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If you have a standard 12-month car insurance policy in the UK, you’ll usually be covered to drive in some European countries for up to 30 days. The countries that are covered and the level of cover you have can vary from insurer to insurer. If you have comprehensive cover in the UK, you may only have the most basic third-party cover when you’re driving in Europe.
If you have a car that's expensive to repair or you’d just like a bit more peace of mind while driving abroad, you might want to think about upping your level of cover from the standard third-party level. Your insurer may charge you to add extra cover. But without it, if you're involved in an accident that's your fault or where the fault is unknown, you won't be able to make a claim for any repairs.
To upgrade your existing cover, speak to your current provider.
If you’re looking to take out a new policy that includes extra cover for driving abroad, some insurers offer European car insurance as an optional extra when you take out a policy. When you get a quote using our site, click on the 'More info’ button next to each insurer. Then look for the ‘Driving abroad’ section to see whether EU cover is included, as well as the number of days it’s valid for and whether it includes a green card.
The UK is no longer formally part of the EU, but changes will not be taking effect until the end of 2020. The exact details are still to be confirmed. But once the transition period ends, and the UK is officially not part of the EU, you may need to carry a green card along with your motor certificate of insurance when you’re driving in Europe.
You might need an international driving permit too, but nothing has officially been confirmed yet. If you plan on travelling after the transition period ends on 31 December 2020, check with your chosen provider to make sure you’ll have the cover you need. For more information on travelling after Brexit, visit GOV.UK.
A green card is a motor insurance certificate that’s valid in Europe. It can help making a claim or exchanging details with another driver or the local police easier. Make sure to keep it safe with your other travel documents as it proves your car is insured.
Most insurers include basic third-party cover in Europe for up to 30 days. But if you ask them, your insurer should also give you a green card which will act as your proof of cover while driving abroad. You’ll need to let them know your policy number, when you’re travelling and whether you’ll be towing a caravan or trailer.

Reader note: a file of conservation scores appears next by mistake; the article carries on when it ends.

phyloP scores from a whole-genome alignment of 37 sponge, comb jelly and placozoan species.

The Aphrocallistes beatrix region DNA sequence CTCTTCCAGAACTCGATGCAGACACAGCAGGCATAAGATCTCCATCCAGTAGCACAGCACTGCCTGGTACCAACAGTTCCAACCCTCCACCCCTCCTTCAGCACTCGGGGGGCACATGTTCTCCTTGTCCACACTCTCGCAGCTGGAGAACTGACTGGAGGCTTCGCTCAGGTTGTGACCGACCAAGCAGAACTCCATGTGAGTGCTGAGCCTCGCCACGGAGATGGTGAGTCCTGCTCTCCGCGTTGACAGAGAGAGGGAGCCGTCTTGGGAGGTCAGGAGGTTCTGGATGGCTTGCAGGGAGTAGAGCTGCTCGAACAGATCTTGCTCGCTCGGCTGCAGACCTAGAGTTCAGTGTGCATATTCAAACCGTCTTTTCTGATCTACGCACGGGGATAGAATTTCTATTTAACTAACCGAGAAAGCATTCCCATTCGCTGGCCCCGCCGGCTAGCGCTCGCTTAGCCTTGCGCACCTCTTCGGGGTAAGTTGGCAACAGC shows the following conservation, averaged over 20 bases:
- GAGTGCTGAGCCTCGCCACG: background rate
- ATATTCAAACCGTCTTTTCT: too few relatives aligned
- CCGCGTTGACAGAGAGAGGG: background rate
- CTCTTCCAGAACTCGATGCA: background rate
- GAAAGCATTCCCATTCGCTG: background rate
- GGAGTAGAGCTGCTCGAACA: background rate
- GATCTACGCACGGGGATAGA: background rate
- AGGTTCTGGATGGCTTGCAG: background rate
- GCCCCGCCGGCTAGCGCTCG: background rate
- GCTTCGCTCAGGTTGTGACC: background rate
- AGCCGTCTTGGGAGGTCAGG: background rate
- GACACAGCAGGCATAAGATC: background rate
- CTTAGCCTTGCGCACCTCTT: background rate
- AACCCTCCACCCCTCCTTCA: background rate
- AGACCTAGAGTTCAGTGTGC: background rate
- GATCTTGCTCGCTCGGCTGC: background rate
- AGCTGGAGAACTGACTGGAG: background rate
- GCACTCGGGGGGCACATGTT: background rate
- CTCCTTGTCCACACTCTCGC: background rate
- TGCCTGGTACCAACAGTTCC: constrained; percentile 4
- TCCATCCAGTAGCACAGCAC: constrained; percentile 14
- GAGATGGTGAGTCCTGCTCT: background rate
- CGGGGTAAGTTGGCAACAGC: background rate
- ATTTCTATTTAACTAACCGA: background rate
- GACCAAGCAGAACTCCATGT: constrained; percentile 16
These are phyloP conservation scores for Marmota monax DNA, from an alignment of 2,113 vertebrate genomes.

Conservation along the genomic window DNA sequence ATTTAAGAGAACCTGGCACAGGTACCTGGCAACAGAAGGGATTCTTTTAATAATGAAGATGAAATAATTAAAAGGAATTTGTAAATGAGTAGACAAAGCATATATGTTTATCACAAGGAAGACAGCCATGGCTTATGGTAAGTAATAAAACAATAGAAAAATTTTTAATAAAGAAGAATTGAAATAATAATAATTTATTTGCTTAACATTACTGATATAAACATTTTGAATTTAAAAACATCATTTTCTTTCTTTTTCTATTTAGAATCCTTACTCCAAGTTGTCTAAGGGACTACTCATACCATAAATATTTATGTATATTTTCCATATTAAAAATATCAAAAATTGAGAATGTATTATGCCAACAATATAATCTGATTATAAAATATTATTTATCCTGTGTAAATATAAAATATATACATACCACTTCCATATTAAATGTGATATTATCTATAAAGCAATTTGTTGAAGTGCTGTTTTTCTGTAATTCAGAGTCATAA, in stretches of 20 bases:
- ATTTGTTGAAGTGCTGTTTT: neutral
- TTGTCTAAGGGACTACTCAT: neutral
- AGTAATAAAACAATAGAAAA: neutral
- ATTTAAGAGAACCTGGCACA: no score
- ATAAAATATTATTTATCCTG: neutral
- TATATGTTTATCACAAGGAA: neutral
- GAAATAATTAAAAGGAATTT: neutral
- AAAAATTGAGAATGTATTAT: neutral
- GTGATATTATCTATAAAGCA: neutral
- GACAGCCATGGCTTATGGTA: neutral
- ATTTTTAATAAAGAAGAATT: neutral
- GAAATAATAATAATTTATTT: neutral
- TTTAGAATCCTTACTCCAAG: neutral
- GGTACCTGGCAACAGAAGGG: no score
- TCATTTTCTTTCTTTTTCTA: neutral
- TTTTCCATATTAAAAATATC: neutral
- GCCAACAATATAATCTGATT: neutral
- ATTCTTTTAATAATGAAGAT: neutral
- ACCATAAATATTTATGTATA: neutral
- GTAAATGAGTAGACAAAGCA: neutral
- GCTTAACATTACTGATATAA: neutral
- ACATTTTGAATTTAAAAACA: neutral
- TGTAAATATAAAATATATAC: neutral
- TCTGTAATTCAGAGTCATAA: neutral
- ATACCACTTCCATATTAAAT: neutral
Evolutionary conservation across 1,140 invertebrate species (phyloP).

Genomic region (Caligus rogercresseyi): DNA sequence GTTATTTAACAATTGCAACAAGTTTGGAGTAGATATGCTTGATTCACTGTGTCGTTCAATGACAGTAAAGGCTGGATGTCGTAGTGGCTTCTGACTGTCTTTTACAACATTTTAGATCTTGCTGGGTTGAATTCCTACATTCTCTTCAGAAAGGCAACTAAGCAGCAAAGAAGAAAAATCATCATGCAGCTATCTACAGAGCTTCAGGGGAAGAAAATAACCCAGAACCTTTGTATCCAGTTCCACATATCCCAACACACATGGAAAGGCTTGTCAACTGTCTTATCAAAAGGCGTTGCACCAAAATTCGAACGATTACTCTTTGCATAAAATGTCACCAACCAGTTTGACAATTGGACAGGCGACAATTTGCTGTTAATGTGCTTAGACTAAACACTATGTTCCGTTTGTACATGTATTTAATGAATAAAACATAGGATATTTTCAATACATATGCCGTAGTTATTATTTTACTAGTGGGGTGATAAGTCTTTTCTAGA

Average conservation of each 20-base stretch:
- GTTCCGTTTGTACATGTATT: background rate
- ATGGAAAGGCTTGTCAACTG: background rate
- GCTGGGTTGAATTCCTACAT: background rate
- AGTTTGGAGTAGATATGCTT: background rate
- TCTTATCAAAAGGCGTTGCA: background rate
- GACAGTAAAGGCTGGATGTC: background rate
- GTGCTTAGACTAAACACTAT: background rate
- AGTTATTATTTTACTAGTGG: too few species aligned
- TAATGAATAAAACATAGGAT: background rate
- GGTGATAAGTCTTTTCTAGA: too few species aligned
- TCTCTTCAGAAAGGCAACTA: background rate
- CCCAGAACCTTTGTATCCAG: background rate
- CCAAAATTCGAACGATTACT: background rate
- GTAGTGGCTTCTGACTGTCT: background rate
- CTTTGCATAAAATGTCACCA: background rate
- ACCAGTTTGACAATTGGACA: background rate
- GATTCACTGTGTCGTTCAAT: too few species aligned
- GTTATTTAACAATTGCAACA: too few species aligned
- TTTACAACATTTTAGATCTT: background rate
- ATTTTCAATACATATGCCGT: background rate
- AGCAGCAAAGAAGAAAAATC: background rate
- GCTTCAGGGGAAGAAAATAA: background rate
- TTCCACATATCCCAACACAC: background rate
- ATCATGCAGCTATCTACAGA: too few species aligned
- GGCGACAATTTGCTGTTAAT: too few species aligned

You should apply for your green card at least a month before you plan to travel. If you’re planning on travelling after the transition period has ended, you might want to apply sooner. Depending on what’s agreed between the UK government and EU countries, demand for green cards might be high.
Outside of the EU, countries that still need a green card are: Albania, Belarus, Bosnia and Herzegovina, Iran, Israel, Macedonia, Moldova, Montenegro, Morocco, Russia, Tunisia, Turkey and Ukraine. For more information see our guide on driving abroad.
European breakdown cover isn't a legal requirement, but it could help you if you run into problems with your car when driving abroad. Without cover in place, you could end up with a costly bill for recovery. European breakdown cover is available as an add-on to your car insurance when you get your quote. Or you can get a standalone policy by comparing European breakdown cover quotes.
As well as standard 12-month policies, it's possible to drive in Europe on a temporary policy. Short-term European cover is available for 1 to 84 days. This might be useful if you want to borrow someone else’s car without affecting their insurance.
Most 12-month car insurance policies include cover for driving in Europe for up to 30 days. So you may not need to take out temporary cover. Just remember to check with your insurer before you go.
- Apart from remembering to drive on the opposite side of the road, it's worth reading up on the road rules including speed limits and drink drive limits for your destination.
- Many countries require you to carry certain things in your car or modify it for driving abroad. In France for example it's compulsory to carry a warning triangle, reflective jacket and alter headlamps so they don't dazzle oncoming drivers. The AA have produced a helpful guide displaying the EU driving requirements for many countries.
- If your number plate isn't in the new EU style that shows which member state the car was registered in, you're required to attach a GB sticker to your car.
For more information, here's what you need to know before hitting the road.